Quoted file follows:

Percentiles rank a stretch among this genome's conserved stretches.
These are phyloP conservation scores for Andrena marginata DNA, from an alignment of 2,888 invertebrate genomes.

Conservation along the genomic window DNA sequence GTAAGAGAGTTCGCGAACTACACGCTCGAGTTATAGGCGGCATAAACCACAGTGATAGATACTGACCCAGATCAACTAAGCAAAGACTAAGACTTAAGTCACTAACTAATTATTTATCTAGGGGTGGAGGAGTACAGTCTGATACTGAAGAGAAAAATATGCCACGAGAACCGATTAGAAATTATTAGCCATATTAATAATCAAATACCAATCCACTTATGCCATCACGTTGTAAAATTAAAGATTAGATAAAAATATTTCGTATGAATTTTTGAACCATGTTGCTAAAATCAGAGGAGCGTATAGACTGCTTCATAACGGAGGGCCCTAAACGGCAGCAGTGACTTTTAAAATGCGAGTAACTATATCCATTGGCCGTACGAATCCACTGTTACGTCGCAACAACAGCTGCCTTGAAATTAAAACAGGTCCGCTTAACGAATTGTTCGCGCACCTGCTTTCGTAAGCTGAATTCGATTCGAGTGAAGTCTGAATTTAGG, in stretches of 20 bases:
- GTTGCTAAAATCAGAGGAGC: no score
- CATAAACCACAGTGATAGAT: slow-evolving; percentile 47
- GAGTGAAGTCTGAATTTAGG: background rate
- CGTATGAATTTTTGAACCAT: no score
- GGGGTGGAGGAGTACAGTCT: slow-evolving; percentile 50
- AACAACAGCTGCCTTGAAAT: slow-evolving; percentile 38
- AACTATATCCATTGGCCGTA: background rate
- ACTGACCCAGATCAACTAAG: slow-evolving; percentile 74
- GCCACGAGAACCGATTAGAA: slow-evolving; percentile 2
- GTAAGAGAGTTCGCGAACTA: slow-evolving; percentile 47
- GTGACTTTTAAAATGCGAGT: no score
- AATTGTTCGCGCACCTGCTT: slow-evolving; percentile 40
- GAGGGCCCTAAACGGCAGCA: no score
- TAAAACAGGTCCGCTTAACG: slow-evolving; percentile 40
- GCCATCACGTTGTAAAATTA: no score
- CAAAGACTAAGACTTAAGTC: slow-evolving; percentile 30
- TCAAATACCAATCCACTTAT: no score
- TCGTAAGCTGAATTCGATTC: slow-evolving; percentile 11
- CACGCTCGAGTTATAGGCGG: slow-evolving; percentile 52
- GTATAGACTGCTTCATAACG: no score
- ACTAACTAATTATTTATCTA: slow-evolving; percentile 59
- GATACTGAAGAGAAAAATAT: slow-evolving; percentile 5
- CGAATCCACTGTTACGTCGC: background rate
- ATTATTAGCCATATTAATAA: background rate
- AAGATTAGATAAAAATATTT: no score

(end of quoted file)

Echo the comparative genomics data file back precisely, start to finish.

Percentiles rank a stretch among this genome's conserved stretches.
These are phyloP conservation scores for Andrena marginata DNA, from an alignment of 2,888 invertebrate genomes.

Conservation along the genomic window DNA sequence GTAAGAGAGTTCGCGAACTACACGCTCGAGTTATAGGCGGCATAAACCACAGTGATAGATACTGACCCAGATCAACTAAGCAAAGACTAAGACTTAAGTCACTAACTAATTATTTATCTAGGGGTGGAGGAGTACAGTCTGATACTGAAGAGAAAAATATGCCACGAGAACCGATTAGAAATTATTAGCCATATTAATAATCAAATACCAATCCACTTATGCCATCACGTTGTAAAATTAAAGATTAGATAAAAATATTTCGTATGAATTTTTGAACCATGTTGCTAAAATCAGAGGAGCGTATAGACTGCTTCATAACGGAGGGCCCTAAACGGCAGCAGTGACTTTTAAAATGCGAGTAACTATATCCATTGGCCGTACGAATCCACTGTTACGTCGCAACAACAGCTGCCTTGAAATTAAAACAGGTCCGCTTAACGAATTGTTCGCGCACCTGCTTTCGTAAGCTGAATTCGATTCGAGTGAAGTCTGAATTTAGG, in stretches of 20 bases:
- GTTGCTAAAATCAGAGGAGC: no score
- CATAAACCACAGTGATAGAT: slow-evolving; percentile 47
- GAGTGAAGTCTGAATTTAGG: background rate
- CGTATGAATTTTTGAACCAT: no score
- GGGGTGGAGGAGTACAGTCT: slow-evolving; percentile 50
- AACAACAGCTGCCTTGAAAT: slow-evolving; percentile 38
- AACTATATCCATTGGCCGTA: background rate
- ACTGACCCAGATCAACTAAG: slow-evolving; percentile 74
- GCCACGAGAACCGATTAGAA: slow-evolving; percentile 2
- GTAAGAGAGTTCGCGAACTA: slow-evolving; percentile 47
- GTGACTTTTAAAATGCGAGT: no score
- AATTGTTCGCGCACCTGCTT: slow-evolving; percentile 40
- GAGGGCCCTAAACGGCAGCA: no score
- TAAAACAGGTCCGCTTAACG: slow-evolving; percentile 40
- GCCATCACGTTGTAAAATTA: no score
- CAAAGACTAAGACTTAAGTC: slow-evolving; percentile 30
- TCAAATACCAATCCACTTAT: no score
- TCGTAAGCTGAATTCGATTC: slow-evolving; percentile 11
- CACGCTCGAGTTATAGGCGG: slow-evolving; percentile 52
- GTATAGACTGCTTCATAACG: no score
- ACTAACTAATTATTTATCTA: slow-evolving; percentile 59
- GATACTGAAGAGAAAAATAT: slow-evolving; percentile 5
- CGAATCCACTGTTACGTCGC: background rate
- ATTATTAGCCATATTAATAA: background rate
- AAGATTAGATAAAAATATTT: no score